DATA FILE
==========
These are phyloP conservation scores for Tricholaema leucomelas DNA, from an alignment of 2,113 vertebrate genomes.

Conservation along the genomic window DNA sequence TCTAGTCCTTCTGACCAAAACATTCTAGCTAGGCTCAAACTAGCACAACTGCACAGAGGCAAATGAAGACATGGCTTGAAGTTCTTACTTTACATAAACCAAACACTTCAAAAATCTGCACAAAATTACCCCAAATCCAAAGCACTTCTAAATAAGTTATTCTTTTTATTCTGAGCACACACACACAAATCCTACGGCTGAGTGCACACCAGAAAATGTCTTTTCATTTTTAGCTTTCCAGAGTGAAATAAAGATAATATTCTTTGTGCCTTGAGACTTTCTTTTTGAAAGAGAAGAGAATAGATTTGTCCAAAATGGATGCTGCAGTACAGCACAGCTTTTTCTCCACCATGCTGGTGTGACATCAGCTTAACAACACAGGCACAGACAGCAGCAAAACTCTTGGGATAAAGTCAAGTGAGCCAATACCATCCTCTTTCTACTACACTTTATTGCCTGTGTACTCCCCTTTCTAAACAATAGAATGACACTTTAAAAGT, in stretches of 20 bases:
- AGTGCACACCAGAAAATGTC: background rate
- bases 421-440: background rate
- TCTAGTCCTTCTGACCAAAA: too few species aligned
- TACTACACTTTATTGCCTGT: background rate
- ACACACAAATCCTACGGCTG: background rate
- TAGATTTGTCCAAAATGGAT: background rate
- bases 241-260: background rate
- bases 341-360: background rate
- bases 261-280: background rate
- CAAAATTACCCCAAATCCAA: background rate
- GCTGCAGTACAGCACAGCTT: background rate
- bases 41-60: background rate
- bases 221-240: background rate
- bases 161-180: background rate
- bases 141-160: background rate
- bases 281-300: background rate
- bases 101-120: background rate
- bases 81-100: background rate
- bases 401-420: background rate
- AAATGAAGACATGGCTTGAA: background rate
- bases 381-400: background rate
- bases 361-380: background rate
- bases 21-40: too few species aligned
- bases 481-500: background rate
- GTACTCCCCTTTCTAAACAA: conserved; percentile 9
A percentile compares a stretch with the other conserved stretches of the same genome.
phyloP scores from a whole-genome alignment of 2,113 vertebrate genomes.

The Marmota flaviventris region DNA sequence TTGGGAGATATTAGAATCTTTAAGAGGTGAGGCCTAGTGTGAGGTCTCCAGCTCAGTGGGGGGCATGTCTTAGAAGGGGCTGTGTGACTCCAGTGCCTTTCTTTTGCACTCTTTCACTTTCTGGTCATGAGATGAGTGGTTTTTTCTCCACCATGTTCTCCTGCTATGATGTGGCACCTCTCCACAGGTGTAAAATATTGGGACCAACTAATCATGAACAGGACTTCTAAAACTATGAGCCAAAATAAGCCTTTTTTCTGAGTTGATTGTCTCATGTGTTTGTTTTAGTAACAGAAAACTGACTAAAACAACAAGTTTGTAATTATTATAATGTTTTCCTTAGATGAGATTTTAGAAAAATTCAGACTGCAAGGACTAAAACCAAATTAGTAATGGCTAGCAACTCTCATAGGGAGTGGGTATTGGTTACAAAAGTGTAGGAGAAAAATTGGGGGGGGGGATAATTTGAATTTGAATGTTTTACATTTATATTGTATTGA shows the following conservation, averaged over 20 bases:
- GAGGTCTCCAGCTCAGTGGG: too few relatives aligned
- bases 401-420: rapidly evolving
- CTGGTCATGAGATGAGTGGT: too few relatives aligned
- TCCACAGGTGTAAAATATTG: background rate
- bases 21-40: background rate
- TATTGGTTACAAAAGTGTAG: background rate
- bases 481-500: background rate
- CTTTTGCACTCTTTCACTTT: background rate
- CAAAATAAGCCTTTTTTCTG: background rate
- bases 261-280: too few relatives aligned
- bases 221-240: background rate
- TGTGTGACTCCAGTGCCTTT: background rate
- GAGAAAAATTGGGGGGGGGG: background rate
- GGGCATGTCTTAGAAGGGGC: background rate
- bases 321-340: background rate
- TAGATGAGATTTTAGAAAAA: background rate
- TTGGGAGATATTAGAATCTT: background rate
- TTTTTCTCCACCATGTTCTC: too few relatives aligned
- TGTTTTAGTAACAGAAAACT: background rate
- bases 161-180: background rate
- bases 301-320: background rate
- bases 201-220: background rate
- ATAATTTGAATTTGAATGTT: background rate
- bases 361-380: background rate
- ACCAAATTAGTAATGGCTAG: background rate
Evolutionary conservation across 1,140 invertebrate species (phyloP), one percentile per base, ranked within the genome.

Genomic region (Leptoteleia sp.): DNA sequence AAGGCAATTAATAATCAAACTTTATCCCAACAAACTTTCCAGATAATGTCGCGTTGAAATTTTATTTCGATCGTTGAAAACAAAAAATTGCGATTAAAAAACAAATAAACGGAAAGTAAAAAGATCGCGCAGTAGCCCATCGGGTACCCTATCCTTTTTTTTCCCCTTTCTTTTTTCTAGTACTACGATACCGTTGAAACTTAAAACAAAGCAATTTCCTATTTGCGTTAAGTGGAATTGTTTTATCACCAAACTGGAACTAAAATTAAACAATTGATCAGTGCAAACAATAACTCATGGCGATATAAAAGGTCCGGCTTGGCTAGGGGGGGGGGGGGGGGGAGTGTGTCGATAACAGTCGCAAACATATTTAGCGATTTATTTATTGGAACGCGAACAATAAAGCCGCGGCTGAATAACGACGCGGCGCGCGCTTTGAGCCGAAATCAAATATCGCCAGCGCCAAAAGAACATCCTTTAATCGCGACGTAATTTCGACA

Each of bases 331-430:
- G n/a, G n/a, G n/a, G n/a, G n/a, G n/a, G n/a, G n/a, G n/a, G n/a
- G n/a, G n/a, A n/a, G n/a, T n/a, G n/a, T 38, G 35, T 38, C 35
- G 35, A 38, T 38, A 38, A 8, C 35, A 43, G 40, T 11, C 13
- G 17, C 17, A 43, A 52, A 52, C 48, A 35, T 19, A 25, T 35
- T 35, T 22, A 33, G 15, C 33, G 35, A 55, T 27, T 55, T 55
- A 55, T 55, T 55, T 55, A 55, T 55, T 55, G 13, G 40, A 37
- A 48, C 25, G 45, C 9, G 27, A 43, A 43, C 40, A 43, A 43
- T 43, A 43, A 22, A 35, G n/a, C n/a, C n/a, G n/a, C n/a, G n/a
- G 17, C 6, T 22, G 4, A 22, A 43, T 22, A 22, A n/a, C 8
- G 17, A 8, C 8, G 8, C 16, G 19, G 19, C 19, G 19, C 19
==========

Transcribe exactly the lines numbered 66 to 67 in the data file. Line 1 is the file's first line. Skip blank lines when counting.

- T 43, A 43, A 22, A 35, G n/a, C n/a, C n/a, G n/a, C n/a, G n/a
- G 17, C 6, T 22, G 4, A 22, A 43, T 22, A 22, A n/a, C 8